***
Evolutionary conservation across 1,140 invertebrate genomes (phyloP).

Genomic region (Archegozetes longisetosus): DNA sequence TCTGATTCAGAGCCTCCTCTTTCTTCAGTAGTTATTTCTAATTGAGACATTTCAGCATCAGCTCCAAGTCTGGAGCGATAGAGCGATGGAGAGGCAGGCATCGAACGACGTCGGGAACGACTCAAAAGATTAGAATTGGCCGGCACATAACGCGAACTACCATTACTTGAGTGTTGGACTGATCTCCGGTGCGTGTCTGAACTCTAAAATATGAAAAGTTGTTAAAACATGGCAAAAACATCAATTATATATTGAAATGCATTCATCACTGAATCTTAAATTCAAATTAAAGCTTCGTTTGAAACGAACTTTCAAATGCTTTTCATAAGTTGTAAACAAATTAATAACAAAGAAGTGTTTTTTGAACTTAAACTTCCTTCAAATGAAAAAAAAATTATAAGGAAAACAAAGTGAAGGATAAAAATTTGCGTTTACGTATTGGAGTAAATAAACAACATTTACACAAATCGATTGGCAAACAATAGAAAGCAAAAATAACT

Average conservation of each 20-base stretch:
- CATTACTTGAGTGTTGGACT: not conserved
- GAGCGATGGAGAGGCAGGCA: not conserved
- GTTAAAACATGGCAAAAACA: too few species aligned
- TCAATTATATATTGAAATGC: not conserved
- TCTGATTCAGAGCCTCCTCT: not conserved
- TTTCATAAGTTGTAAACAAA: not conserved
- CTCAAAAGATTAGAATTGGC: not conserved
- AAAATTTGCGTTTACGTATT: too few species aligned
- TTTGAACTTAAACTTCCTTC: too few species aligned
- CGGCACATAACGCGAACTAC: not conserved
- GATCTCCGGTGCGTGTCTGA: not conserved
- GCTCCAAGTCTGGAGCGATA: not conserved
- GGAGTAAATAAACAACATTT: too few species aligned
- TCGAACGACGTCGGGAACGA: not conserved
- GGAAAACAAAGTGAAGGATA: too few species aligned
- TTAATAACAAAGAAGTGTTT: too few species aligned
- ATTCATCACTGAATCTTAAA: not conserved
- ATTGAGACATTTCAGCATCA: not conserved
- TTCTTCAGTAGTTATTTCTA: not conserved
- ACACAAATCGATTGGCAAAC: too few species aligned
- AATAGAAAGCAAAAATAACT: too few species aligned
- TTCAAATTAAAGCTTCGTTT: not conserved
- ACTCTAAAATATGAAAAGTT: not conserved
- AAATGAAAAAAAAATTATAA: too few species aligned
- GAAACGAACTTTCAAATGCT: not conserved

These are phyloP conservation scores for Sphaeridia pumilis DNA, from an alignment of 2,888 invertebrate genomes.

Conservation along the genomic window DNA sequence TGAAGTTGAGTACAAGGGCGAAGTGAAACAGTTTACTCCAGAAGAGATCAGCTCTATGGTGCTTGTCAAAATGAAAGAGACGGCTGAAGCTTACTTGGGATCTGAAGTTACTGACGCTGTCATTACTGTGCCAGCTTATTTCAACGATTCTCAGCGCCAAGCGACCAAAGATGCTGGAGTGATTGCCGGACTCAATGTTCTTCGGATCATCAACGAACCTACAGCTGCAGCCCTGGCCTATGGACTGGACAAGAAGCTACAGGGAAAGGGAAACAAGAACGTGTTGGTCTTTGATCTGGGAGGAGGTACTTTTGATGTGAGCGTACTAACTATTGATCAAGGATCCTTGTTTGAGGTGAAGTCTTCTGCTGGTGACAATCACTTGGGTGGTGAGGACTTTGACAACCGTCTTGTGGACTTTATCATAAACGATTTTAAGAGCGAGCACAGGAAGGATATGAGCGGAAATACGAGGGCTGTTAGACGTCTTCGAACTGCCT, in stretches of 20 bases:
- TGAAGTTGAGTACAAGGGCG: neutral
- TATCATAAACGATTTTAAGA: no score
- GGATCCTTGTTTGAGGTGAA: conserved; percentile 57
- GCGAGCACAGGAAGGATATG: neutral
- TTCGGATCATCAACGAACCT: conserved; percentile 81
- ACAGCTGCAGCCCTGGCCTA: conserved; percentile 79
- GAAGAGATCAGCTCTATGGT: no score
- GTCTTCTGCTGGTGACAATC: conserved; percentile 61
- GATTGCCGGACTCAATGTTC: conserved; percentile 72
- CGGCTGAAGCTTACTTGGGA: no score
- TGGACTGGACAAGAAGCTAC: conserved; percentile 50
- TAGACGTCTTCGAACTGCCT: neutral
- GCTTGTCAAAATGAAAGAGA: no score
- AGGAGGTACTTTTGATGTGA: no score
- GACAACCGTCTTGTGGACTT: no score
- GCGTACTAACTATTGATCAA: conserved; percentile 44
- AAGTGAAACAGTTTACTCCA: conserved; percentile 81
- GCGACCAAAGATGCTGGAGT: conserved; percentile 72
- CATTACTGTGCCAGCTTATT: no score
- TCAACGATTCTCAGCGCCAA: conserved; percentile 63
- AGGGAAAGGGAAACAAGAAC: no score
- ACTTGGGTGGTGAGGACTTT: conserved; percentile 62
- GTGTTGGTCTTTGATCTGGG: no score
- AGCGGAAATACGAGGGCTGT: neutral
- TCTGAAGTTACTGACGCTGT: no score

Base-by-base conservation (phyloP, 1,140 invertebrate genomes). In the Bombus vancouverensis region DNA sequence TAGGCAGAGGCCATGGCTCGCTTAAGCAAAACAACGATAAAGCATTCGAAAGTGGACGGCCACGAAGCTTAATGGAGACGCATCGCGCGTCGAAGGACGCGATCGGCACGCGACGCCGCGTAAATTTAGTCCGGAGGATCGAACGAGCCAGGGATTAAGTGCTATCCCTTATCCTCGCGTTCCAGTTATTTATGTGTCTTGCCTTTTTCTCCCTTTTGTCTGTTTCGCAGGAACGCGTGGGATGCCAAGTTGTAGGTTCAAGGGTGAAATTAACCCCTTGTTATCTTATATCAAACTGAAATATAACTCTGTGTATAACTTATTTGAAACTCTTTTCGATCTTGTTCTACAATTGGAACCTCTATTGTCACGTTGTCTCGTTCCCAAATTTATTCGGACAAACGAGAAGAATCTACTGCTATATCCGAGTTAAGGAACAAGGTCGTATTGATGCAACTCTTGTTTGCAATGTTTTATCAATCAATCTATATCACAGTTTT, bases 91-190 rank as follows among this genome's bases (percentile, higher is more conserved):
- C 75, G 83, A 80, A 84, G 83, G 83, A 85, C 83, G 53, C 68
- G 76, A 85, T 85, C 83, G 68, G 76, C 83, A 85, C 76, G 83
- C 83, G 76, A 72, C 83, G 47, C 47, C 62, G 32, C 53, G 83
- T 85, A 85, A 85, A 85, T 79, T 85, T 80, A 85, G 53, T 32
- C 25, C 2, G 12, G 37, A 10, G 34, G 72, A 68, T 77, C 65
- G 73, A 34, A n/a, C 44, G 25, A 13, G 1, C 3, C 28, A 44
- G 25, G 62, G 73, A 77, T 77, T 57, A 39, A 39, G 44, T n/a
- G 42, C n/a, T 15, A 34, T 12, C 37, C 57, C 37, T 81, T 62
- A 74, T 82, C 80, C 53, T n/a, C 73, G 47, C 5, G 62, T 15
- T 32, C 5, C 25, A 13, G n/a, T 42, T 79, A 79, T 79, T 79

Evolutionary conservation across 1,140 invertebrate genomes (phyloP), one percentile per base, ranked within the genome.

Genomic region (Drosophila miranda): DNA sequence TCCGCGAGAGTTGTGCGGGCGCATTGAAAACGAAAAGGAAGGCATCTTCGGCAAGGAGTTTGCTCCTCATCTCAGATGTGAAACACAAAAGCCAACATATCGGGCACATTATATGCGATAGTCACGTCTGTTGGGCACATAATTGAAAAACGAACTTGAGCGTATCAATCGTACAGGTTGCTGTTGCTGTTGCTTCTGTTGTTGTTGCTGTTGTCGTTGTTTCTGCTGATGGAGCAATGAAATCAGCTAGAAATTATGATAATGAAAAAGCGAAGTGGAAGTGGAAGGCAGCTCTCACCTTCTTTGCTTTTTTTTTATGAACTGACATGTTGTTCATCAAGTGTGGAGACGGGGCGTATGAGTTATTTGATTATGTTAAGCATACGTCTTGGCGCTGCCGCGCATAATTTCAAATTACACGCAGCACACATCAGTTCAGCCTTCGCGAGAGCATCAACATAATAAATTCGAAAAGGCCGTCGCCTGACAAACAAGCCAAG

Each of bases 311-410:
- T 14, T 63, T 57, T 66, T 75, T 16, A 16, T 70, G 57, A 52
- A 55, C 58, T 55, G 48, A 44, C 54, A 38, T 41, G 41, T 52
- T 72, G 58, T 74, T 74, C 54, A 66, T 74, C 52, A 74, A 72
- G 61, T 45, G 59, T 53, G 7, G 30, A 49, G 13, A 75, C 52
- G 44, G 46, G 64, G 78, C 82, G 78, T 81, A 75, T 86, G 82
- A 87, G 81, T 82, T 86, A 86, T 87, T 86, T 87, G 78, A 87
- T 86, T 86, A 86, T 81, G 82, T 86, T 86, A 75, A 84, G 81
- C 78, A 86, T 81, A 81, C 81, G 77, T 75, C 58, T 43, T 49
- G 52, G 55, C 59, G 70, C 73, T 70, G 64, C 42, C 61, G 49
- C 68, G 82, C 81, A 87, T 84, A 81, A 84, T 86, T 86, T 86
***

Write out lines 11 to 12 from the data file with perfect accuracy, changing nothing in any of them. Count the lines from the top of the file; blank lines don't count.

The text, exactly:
- AAAATTTGCGTTTACGTATT: too few species aligned
- TTTGAACTTAAACTTCCTTC: too few species aligned